3. Thats not a yes thats a Hell Yes. Even factoring in poofy fat tires. On a street ride and adding in a heavy rider, there is no substitute for the comfort of suspension. I too use suspension seatposts on hardtail fat bikes driven fast on the street. I vastly prefer the bikes with suspension. Its just easier on your body. And if you are riding bike trails, whose grades are often left un-repaired when tree roots and whatnot interrupt their smoothness, a suspension fork vs. not having one will be a big deal for comfort. Sure it adds weight but its a great big ebike. Embrace the horror. :)

4. A hardtail cruiser with a solid fork and a step thru frame would be my last choice for a trail bike, pretty much. Doesn't mean you can't do it. The bike will do a trail as much as it can for a bike with nothing designed for same, but I can say with certainty the LX was made specifically for street and light XC trails whereas the cruiser was meant for SoCal boardwalk promenades and comfy street rides.

5. See 4. above. No. Just for starters the cruiser's front fork can't take much if any more tire width. The cruiser uses Vee Speedster tires and those are fantastic at that size for a comfortable street ride, by the way. They are also fully capable on dirt or gravel walking paths although the Speedster has an issue picking up sand or fine dirt and sending it up and back to the rider. I use a body fender on the down tube of the bike I have that uses them (26x2.8's). I also have another bike that I have used the 26x3.5's in the past and both provide a comfortable ride capable of displacing the weight of a big rider, with the 3.5's throwing back more sand though.

But you can put on Plus sized tires on the LX to take down its tire size - but I would not do it until you decide you want to. A 3-3.5" tire would be ideal on that bike and I have already seen someone use them on it.

The Bafang motors in the Sondors bikes have been de-tuned so I really doubt you will have much trouble with what is probably the most powerful production motor on the market causing any problems.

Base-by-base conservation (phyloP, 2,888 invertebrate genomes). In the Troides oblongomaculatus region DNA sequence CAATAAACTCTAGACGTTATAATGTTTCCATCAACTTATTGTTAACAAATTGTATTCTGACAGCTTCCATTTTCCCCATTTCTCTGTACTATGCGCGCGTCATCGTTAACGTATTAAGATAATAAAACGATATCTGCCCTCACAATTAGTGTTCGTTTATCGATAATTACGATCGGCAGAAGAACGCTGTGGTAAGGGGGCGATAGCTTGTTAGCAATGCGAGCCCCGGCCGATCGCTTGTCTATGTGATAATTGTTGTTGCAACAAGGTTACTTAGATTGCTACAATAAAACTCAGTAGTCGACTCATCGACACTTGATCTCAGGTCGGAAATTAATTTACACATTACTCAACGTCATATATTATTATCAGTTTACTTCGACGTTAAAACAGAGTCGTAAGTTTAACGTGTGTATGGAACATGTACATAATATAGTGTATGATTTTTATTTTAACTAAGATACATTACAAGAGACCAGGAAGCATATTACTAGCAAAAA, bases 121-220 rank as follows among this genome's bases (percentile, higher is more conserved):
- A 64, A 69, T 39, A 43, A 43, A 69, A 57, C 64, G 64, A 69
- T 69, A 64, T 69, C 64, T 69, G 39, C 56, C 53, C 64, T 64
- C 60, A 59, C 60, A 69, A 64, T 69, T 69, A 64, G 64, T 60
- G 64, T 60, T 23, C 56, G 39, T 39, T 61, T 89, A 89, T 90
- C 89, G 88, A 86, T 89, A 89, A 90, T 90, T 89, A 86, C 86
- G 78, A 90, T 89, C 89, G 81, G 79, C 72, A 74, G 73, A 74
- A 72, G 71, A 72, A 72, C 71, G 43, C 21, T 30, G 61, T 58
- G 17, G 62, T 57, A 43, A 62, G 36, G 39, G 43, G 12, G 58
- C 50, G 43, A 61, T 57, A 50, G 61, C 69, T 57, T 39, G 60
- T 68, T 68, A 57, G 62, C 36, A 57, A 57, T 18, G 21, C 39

They are definitely big bikes. Not for small people although I have seen happy riders as small as 5'4" on the LX.
 

m@Robertson

Well-Known Member
Region
USA
A mechanic I know reported the Sondors ultra motor is unlike other ultra motors used by other OEM ebike makers. If correct that could well be a nightmare. Anyone here that can deny or confirm?
Being a moderator on the Sondors FB forum I've seen these bikes since the prototype phase: The motor is a standard Bafang Ultra with standard firmware inside, set to detune the motor so it peaks in the 1350-watt range (54v x 25a=1350w) and not be aggressive on the torque sensing. It also has a gear sensor that took quite a bit of work to ensure reliable operation. Essentially they reworked its behavior to make it as usable as possible for the inexperienced rider. If they didn't those same inexperienced riders would be breaking chains and taco'ing cogs and chainrings (and creating warranty issues) as the Sondors customer is typically not an experienced cyclist and has no experience with a powerful mid drive.

Its still a powerful motor and dumb mistakes can still turn you into a hiker. I know of one rider who upshifted under power on a trail while going up a fairly steep hill (like I said dumb mistakes) and snapped his chain. I always recommend a spare chain, master links and chain pliers go without fail into a mid drive rider's toolbag.
 

tomjasz

Well-Known Member
Being a moderator on the Sondors FB forum I've seen these bikes since the prototype phase:
Sondors bikes are still stuck in my craw. I watched owners spend significant dollars trying to make Sondors bikes better rides. Sure they were low priced but by the time they were, what I consider, street worthy another couple hundred in upgrades could have gotten a better ride. There are many happy Sondors riders, just not my cuppa.
 

PedalUma

Well-Known Member
Region
USA
Sondors bikes are still stuck in my craw. I watched owners spend significant dollars trying to make Sondors bikes better rides. Sure they were low priced but by the time they were, what I consider, street worthy another couple hundred in upgrades could have gotten a better ride. There are many happy Sondors riders, just not my cuppa.
I have worked on three Sondors bikes, posting photos of them here, including the Ultra and HD. Not my cuppa either. I like the handling and performance of light bikes. One just came in seconds ago with bald tires after three months. The loud army truck fat tires don't last on hard surfaces. This porker is 106 pounds! 45 in front and 59.9 to the rear. I never associated the name Ariel with porker before. Ariel is a sprite. I built an HD this week and do not recommend them. Too much power drain and too much power for a drivetrain, even when tuned down, and it is just too heavy. Give me a 35 pound eBike with some style. The second bike is in the que for a stealthy conversion. Now, that is my cup of tea. Even the brake shoes have sex appeal and style. Bikes like the 'Ariel' are vulgar.